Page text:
Add-Life Research - Access & Adherence
Attr - No Deriv
Home-based virtual reality balance training and conventional balance training in Parkinson's disease: A randomized controlled trial
The objective of this randomised control trial was to investigate if home-based virtual reality training has higher efficacy than conventional home-based balance training for Parkinson’s patients.
The study included 23 patients that were split into a control group, which completed conventional training at home with physical therapist, or the experimental group, which received VR training at home. Several tests were used to determine the effect on the patients’ balance, walking, and quality of life.
No significant differences were found between the experimental and control group and so it can be concluded that home-based VR training is equally as effective as conventional home-based training with a physical therapist.
Wen-Chieh Yang a, Hsing-Kuo Wang a, Ruey-Meei Wu b,
Chien-Shun Lo c, Kwan-Hwa Lin (2016)
A meta-analysis and systematic literature review of virtual reality rehabilitation programs
In this study a systematic review was performed with the objective to determine the mechanisms which contribute to the success and failures of VR programs in rehabilitation. The study determined that 3 mechanisms lead to the success of a VR program which include excitement, physical fidelity, and cognitive fidelity.
This review found that increased excitement led to increased motivation to complete the rehabilitation training and that the if participants found the training “boring” they may even stop training all together. They found that VR led to an increase in excitement and immersive VR, such as head mount displays, or gamification resulted in a positive reaction from participants compared to conventional rehabilitation.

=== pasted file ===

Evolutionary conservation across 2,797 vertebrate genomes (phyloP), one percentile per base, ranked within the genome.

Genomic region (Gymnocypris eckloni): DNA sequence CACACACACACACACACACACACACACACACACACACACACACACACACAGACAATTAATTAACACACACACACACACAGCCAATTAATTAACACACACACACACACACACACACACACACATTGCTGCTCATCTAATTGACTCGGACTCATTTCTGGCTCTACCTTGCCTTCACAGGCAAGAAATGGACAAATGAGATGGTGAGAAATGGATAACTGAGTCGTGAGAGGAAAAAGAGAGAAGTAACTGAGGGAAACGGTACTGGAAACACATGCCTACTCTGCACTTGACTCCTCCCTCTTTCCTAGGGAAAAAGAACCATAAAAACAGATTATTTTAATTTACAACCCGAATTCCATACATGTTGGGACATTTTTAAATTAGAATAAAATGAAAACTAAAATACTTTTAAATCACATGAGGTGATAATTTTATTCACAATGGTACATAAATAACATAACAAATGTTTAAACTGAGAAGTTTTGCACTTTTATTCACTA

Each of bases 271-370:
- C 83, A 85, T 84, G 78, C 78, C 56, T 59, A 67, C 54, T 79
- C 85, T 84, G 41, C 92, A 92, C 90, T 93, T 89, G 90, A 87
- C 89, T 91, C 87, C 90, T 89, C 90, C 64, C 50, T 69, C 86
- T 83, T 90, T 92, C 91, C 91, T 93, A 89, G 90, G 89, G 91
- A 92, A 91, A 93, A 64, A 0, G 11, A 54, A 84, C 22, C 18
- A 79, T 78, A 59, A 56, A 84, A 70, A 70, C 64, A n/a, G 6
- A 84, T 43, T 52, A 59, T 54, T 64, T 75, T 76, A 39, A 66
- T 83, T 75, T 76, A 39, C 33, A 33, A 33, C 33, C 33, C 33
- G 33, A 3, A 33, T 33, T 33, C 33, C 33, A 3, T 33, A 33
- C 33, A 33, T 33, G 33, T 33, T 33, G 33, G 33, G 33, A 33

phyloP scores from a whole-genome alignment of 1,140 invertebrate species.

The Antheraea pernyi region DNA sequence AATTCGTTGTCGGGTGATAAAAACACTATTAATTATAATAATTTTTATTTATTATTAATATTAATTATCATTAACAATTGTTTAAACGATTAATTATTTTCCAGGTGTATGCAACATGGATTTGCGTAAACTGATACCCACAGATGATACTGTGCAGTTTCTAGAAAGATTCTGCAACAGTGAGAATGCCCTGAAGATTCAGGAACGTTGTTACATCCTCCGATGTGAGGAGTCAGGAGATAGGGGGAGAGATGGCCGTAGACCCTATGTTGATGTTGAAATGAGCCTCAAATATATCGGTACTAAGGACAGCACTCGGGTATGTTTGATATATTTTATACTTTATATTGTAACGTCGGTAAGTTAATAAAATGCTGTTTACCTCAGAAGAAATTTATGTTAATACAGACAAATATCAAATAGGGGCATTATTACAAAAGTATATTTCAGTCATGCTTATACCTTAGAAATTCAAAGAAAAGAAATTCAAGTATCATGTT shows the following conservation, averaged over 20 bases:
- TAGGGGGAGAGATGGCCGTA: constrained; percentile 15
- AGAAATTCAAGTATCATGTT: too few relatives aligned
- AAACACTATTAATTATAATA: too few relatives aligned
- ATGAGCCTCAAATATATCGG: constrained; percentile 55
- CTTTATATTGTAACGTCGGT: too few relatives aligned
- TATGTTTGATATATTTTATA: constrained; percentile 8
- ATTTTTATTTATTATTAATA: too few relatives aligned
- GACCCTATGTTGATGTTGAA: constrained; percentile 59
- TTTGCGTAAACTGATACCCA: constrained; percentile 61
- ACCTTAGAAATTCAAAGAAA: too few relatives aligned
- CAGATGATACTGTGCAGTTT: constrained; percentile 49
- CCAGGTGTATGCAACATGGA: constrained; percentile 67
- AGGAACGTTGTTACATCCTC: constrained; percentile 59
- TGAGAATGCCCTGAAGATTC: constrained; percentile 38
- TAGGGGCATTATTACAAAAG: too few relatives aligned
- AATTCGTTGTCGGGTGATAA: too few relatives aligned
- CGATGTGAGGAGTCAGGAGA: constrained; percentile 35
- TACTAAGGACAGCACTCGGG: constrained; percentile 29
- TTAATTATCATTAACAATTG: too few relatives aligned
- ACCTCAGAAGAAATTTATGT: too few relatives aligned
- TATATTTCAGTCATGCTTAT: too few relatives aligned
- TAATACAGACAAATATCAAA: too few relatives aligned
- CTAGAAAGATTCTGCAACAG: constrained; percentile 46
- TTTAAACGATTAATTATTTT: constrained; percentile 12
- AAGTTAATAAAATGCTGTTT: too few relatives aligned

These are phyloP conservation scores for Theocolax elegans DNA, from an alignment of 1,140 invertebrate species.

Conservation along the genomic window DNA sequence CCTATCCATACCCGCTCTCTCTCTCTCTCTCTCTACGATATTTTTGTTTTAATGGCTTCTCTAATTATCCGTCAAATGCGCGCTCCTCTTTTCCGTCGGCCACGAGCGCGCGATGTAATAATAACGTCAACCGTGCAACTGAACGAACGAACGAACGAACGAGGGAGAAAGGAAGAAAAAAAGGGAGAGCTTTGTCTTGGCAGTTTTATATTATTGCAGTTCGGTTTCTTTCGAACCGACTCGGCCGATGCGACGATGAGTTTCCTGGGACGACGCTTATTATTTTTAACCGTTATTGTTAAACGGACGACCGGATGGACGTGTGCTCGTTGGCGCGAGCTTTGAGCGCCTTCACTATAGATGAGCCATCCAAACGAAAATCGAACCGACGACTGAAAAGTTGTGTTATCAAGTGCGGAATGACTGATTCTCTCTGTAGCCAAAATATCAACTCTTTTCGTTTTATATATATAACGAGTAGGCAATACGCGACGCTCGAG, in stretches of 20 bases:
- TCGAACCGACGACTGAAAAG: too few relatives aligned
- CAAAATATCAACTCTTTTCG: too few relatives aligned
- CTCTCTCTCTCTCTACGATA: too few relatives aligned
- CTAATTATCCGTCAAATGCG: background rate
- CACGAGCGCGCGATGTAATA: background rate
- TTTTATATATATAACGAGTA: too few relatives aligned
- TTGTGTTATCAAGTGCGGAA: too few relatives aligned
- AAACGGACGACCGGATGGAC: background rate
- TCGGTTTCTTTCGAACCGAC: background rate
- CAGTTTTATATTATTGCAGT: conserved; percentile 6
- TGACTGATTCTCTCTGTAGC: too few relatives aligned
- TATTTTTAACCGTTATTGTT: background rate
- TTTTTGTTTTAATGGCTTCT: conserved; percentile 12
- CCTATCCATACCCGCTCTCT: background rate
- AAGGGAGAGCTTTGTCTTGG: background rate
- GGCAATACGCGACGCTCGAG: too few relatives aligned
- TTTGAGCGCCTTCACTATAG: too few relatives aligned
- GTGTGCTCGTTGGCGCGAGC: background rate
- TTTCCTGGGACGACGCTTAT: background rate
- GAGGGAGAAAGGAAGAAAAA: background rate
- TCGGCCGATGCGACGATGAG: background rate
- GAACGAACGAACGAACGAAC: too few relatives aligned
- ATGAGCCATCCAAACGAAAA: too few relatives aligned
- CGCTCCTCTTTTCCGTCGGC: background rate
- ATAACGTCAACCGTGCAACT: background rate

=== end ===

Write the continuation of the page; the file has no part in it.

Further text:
The second mechanism that the review found was physical fidelity. In conventional therapy patients are often asked to complete practice behaviours that are not similar to typical activities. The authors of the studies included in the review emphasise the significance of “learning by imitation” and believe that rehabilitation training has the potential to be more successful when patients perform behaviours that mimic the desired task.
VR programs can provide a solution to this issue by creating various environments and scenarios where patients can perform tasks that are very similar to, or exactly, the behaviour of the realistic desired task. The final mechanism is improved cognitive fidelity. In conventional rehabilitation, patients often undergo training in a stimulus free environment which is not reflective of the environment outside a clinical setting.
In VR rehabilitation, due to the flexibility of being able to alter the environment, scenarios can be changed to add elements that require cognitive attention, thus creating a more realistic setting.